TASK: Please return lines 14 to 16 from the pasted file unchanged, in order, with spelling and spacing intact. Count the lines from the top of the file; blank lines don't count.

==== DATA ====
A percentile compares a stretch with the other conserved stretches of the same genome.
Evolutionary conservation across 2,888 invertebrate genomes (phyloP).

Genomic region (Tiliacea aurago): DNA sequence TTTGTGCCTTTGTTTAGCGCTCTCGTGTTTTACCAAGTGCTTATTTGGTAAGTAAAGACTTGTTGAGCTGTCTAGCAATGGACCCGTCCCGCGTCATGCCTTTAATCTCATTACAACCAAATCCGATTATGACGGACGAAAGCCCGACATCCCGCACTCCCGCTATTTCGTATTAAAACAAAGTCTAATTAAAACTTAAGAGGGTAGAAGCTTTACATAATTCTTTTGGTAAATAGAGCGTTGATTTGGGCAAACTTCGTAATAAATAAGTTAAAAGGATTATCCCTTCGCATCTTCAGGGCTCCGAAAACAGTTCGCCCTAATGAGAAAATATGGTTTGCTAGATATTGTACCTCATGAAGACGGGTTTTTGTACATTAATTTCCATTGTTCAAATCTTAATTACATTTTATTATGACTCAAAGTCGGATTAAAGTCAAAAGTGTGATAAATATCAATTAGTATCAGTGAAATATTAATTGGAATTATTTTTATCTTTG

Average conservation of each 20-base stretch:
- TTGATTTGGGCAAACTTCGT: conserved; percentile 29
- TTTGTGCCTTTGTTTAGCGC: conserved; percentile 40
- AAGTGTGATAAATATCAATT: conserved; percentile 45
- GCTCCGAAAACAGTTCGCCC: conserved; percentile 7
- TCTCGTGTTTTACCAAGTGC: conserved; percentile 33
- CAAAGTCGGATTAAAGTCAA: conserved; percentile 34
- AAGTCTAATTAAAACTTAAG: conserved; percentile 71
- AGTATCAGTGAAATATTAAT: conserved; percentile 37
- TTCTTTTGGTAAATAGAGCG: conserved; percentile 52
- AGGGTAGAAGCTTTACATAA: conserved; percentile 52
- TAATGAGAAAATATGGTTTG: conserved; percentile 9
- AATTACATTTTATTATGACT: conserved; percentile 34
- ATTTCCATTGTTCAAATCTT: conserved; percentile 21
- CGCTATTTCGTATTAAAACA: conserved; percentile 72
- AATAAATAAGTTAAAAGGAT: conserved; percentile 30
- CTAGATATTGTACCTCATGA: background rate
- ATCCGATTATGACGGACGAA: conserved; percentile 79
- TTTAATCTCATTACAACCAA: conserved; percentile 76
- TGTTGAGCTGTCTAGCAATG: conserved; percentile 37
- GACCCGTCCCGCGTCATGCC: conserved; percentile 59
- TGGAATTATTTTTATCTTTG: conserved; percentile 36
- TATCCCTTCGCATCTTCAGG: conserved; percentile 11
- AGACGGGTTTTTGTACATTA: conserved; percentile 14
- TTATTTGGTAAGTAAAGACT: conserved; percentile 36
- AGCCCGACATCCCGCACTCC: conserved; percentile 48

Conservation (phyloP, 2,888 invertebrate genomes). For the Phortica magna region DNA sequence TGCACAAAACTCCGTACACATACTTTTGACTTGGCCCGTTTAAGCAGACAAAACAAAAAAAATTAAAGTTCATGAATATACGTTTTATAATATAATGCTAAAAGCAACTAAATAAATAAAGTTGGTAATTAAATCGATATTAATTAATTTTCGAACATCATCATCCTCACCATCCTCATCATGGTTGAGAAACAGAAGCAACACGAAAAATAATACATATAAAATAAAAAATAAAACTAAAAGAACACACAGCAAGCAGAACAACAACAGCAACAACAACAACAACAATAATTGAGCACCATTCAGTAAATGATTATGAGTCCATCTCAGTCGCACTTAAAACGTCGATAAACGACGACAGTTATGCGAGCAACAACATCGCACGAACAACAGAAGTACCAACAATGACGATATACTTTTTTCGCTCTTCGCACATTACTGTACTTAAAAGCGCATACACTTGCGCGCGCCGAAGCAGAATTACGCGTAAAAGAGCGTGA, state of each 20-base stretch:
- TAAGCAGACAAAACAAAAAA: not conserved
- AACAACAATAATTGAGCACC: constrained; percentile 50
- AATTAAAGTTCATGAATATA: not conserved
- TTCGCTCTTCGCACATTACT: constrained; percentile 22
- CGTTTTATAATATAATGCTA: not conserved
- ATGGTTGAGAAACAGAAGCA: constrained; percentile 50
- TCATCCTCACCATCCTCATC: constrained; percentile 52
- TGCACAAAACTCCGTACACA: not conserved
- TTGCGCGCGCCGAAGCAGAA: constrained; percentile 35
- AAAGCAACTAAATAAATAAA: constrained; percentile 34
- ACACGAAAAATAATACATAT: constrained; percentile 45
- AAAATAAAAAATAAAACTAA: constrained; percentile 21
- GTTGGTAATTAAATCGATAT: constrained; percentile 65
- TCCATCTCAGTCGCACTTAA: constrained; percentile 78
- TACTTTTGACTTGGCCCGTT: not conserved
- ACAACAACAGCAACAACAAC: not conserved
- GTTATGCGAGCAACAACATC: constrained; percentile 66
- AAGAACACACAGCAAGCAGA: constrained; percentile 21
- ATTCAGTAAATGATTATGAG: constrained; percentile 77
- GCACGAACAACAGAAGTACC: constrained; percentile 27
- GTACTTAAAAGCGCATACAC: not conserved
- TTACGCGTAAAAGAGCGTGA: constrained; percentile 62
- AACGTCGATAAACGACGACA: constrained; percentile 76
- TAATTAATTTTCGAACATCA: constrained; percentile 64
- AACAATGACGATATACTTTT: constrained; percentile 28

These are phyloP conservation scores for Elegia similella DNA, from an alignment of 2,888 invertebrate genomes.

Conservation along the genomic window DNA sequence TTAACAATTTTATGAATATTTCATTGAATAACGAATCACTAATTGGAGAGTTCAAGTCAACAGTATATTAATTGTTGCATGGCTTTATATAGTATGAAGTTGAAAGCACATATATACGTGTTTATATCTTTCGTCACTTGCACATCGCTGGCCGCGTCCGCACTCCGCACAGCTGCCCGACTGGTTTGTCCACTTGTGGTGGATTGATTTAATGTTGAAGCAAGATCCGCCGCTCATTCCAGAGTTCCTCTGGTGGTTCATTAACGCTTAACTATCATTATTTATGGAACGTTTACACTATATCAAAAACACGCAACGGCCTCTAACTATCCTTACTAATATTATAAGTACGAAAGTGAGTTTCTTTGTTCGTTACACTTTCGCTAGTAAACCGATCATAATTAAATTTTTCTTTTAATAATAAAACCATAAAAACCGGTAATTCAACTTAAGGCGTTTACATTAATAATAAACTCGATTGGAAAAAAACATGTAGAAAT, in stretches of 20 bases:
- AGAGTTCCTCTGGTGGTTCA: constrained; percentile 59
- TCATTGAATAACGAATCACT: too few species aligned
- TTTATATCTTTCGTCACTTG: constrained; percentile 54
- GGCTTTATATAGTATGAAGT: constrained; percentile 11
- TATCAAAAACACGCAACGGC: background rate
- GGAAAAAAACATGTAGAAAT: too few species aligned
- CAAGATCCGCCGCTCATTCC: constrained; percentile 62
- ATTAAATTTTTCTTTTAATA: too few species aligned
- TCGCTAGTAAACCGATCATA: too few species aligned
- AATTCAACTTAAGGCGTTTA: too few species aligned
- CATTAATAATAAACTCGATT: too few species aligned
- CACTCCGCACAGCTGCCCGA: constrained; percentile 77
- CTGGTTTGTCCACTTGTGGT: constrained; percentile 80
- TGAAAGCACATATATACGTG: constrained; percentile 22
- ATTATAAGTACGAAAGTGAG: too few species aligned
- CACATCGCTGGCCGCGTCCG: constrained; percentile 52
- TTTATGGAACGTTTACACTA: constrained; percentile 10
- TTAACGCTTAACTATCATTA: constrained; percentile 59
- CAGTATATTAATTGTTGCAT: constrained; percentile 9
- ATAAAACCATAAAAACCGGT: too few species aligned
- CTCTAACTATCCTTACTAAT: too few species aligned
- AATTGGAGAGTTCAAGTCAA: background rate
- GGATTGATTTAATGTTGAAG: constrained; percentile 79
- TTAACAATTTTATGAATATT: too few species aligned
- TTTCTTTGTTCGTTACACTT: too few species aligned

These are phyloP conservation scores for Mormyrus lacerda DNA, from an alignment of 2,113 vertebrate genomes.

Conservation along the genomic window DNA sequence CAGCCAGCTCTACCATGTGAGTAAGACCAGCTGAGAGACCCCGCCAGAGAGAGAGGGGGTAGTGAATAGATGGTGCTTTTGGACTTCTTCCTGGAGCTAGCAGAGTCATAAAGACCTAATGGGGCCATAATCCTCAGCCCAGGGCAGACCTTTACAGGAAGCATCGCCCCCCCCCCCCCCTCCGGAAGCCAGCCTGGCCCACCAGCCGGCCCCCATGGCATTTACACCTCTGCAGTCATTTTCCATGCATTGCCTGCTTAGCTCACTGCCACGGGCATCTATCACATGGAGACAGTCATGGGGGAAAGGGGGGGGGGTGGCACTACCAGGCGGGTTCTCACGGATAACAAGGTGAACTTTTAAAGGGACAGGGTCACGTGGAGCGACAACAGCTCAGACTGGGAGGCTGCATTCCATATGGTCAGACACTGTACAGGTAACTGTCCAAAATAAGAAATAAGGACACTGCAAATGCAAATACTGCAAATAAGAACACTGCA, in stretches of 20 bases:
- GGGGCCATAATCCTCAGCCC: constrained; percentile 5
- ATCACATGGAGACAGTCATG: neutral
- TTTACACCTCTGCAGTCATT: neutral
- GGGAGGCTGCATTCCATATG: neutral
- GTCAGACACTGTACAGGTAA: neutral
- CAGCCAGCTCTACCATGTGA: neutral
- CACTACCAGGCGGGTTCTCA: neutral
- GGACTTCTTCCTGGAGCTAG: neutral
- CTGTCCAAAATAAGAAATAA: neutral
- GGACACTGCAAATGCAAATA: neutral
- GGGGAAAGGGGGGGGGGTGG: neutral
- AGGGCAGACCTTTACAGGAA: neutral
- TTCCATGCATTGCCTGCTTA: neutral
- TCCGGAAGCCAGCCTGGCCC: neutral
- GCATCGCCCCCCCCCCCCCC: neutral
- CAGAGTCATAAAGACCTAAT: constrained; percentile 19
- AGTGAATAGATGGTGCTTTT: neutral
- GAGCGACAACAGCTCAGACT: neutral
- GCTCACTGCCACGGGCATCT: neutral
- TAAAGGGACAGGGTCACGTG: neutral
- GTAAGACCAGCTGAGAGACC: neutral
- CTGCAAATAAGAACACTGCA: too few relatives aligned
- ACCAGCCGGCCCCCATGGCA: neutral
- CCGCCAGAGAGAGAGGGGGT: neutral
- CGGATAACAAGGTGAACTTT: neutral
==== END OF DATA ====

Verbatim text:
- AGGGTAGAAGCTTTACATAA: conserved; percentile 52
- TAATGAGAAAATATGGTTTG: conserved; percentile 9
- AATTACATTTTATTATGACT: conserved; percentile 34